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Wanted: Edward Norton
Vogue, January 1997
Edward Norton got his big break by lying.
After four years as a struggling actor in New York City, the closest he'd come to getting cast in a film was being a runner-up for thankless roles in mediocre movies like With Honors, Hackers and Up Close & Personal. When he got the chance to audition for the juiciest part in the Richard Gere vehicle Primal Fear - Aaron, a schizo Appalachian choir boy who kills his archbishop - Norton knew he had to do something extraordinary to distinguish himself from the other 2,100 other unknown actors who were being considered.
So he lied. When Norton met with the director and the casting director, he told them that he, like Aaron, came from eastern Kentucky. Norton even spoke with the twang. "I knew the accent because my grandparents were from that area," he said a year later. "But I certainly don't have it, so I prepared by watching Coal Miner's Daughter.
His "genuine" roots excited the filmmakers. Then, after his audition, when Norton revealed the truth - he'd grown up in Maryland, graduated from Yale, and spoke fluent Japanese - they were all the more impressed and gave him the part. Norton's performance was amazing. He was equally believable as the stuttering naif and the lethal psychopath. Even before Primal Fear finished shooting, the buzz was on: Woody Allen cast him opposite Drew Barrymore in the musical Everyone Says I Love You, and director Milos Forman gave him the only sympathetic role in The People Vs. Larry Flynt, as Flynt's First Amendment lawyer, Alan Isaacman.
By December 1995, Norton was getting messages like this one on his parents' answering machine: "Edvard, this is Milos...Larry Flynt is sending his plane, and I think you and Courtney Love and I should fly down to the Cayman Islands." Norton recalls with a laugh, "My sister just looked at me and said, 'Your life has really gotten surreal!'"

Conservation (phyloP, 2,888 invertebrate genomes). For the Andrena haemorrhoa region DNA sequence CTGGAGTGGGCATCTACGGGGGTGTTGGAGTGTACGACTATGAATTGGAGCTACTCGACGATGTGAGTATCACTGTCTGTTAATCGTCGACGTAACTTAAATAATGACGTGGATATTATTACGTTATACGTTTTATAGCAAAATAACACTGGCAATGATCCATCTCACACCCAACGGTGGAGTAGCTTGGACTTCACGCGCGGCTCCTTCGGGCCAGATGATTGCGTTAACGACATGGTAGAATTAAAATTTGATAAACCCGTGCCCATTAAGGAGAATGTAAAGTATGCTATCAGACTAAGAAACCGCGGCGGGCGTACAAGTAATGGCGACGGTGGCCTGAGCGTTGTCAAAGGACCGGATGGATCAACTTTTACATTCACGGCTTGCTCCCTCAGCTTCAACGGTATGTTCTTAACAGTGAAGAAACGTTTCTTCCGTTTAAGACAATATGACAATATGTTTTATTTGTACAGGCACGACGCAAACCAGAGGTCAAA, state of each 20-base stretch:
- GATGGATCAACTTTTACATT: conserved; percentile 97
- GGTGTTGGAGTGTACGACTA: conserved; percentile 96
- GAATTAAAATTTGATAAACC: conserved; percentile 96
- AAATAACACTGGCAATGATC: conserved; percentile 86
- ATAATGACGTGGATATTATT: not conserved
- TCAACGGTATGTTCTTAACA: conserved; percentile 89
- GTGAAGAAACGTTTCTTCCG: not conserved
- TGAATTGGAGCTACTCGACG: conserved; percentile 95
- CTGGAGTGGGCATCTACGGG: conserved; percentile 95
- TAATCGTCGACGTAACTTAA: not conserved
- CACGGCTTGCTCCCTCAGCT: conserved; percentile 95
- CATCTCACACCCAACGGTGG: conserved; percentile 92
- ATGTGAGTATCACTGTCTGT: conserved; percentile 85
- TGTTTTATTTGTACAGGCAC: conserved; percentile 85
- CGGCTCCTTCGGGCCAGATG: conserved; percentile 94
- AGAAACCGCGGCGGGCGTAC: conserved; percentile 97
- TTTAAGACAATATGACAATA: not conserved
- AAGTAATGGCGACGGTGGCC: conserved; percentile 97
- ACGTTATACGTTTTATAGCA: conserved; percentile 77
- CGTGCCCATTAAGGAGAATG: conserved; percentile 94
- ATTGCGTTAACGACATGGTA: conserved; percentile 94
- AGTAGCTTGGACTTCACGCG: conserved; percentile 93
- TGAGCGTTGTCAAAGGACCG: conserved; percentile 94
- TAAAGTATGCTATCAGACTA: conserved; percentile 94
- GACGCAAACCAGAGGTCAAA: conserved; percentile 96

Yet until now, Norton has stayed clear of the media spotlight, bypassing any publicity save for a short Q. and A. with Drew Barrymore in Interview magazine. "Nobody was going to see the movie because they read something about me," he decided very matter-of-factly. Besides, as a moviegoer he like the shock of a new face like Ralph Fiennes and Daniel Day-Lewis.
Still, that didn't stop the tabloid gossip pages from linking Norton with Flynt costar Courtney Love, claiming that he'd persuaded her to check into a rehab clinic. Norton insists that he and Love are nothing more than just friends and that he knows nothing about her rehab status.
On the day I meet up with him in a New York hotel Suite, it's obvious that Norton's getting more comfortable at playing the publicity game. This morning, he's agreed to a series of interviews with a group of Japanese reporters for Primal Fear (whose title in Japan translates roughly as Where is the Truth Going?). An interpreter is on hand, but Norton comprehends questions without help and even answers in Japanese. (He studied the language at Yale and spent five months in Osaka consulting for an American real-estate-development firm.)
He still isn't offering up much personal detail beyond the facts that he was born in 1969, that his father is a lawyer, his mother is a teacher. But he's hardly dull. When one interviewer complains about the portrayal of Japan in American movies, Norton readily agrees: "I thought Rising Sun was the worst. I hated the book, too."